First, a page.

Every year, tens of thousands die from heart attacks and strokes caused by a high cholesterol count. Yet, though most people are vaguely aware of cholesterol, few seem to know what it is or what it does. Basically, it is a fatty substance produced by the liver and essential for the body’s cells. If your levels are high, this probably means your liver has ceased to effectively break down the “LDL”, or “low-density lipoproteins”. If your doctor has warned you that your levels are too high, or if you simply wish to avoid it in the first place, try the following:
1) Take supplements. The most effective by far are vitamin E and the B-group vitamins. Vitamin E will prevent the cholesterol oxidising, while the B-group vitamins will prevent the elevation of homocysteine levels, leading to the formation of plaque in the arteries- something to be avoided at all costs. If you decide to try supplements, make sure you buy a good quality brand.
2) Cut dangerous foods from your diet. Avoid fried foods, barbecued meats, and hard margarines. Again, these will lead to cholesterol oxidising and attaching to artery walls. It would be sensible to cut down on animal and dairy fats generally and to replace them with essential fats (from oily fish, for example). Finally, cut down on the amount of refined carbohydrates you consume, such as pastries, white bread, donuts, white rice, and so on. These reduce the quantity of HDL (the good sort of cholesterol) and lead to raised amounts of LDL (the bad sort).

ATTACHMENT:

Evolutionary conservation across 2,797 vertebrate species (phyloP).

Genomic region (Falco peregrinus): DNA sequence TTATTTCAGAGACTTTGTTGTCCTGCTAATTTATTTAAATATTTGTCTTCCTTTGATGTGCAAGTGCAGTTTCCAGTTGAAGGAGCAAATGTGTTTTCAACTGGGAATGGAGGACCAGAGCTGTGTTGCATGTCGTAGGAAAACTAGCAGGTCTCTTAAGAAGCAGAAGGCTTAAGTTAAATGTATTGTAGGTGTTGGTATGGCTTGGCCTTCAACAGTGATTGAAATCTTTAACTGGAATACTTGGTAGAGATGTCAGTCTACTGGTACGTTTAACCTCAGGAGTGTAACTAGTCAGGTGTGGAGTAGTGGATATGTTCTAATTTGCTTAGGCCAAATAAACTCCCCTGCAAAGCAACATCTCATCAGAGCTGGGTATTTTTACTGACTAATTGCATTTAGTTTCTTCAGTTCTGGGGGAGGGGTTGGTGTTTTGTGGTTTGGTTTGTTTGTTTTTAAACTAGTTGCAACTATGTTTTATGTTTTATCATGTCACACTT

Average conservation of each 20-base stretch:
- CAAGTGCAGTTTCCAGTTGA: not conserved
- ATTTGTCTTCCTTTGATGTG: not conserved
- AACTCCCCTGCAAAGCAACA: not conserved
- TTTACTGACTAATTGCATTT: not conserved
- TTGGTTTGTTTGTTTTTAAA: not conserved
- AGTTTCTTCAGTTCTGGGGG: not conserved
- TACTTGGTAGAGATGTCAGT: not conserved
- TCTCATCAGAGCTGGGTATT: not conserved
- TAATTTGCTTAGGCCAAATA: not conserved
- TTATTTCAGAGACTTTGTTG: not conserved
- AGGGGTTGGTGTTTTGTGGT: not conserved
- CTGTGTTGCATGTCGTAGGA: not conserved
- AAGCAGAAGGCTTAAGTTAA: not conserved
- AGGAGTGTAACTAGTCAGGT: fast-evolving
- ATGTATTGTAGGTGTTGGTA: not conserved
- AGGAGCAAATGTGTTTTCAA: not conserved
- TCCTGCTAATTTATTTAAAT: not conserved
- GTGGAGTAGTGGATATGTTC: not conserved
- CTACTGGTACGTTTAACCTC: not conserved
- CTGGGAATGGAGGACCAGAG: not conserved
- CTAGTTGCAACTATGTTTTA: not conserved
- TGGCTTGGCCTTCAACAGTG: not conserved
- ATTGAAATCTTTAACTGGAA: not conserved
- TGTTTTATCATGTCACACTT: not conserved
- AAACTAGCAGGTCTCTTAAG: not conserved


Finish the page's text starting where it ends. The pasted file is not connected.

3) Eat friendly foods. Eat more fruits and vegetables, especially green, leafy vegetables and dried fruits, like raisins and dates, which contain high levels of magnesium and potassium. You also need to increase the amount of healthy fats, found in oily fish, avocados, pumpkin seeds, and walnuts. Fibre is also vital for controlling cholesterol levels, so stock up on oats, kidney beans, brown rice, whole wheat, and millet.
4) Combine statins with CoQ10. Hailed as the new wonder drug, statins block an enzyme which manufactures cholesterol. If you have a cholesterol problem, you have most probably been prescribed this medication. However, this same enzyme is responsible for CoQ10, itself necessary to protect against heart disease, so take Co-enzyme Q10 supplements.
5) Exercise. This is crucial in the fight against cholesterol, raising HDL levels and lowering LDL levels. But make the exercise gentle and regular. Too many people do little exercise during the working week and then compensate for this by hitting the gym on a Friday night and again over the weekend. But the best form of exercise is gentle, yet regular. Try walking out in the countryside every day, striding out and not pausing for breath. Then, when you have finished, warm down with some yoga.
6) Eat garlic. There is evidence to suggest that garlic helps the body raise its HDL over LDL cholesterol levels – especially if you have an A or AB blood type. Of course, raw garlic bulbs would be best, but you do not want to sacrifice your friends and family for the sake of your health! If you try a supplement, however, buy the odorless capsules rather than tablets.
It can be quite a struggle to reduce the amount of bad cholesterol, and you should always follow your physician’s advice. However, try combining the above tips with anything you are prescribed. As with most health conditions, the key is to hit it from all sides.